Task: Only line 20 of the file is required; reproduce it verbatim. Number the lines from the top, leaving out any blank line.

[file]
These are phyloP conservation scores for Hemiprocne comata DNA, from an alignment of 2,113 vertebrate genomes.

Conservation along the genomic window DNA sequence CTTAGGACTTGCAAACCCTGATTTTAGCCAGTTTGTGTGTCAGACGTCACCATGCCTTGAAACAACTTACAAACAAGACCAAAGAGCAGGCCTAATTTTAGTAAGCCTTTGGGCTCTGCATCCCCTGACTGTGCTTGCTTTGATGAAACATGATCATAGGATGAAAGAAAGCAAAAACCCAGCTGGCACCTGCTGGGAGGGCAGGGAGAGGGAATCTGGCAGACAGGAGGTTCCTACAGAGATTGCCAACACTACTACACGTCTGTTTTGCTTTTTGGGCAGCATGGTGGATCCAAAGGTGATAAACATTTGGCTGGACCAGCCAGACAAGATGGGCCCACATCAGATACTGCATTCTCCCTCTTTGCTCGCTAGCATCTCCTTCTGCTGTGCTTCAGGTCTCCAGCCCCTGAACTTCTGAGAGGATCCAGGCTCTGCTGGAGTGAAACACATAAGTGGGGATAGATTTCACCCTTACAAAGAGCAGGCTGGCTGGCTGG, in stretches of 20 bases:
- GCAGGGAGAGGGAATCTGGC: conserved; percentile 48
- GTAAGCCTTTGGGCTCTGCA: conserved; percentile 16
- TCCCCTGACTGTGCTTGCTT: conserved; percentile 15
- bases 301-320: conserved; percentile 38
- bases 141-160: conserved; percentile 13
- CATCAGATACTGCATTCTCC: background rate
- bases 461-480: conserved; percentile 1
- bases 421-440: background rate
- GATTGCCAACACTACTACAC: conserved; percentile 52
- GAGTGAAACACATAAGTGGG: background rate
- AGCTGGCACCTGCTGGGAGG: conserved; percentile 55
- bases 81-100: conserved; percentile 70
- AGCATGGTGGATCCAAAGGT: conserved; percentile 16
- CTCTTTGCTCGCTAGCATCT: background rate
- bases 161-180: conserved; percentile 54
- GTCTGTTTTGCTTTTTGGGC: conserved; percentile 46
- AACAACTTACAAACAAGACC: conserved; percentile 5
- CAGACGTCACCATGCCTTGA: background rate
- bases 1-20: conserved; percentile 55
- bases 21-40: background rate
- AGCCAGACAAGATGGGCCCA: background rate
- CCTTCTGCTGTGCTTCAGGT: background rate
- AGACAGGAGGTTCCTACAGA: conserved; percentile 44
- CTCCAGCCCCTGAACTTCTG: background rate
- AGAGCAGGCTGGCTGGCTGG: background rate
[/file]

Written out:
- CAGACGTCACCATGCCTTGA: background rate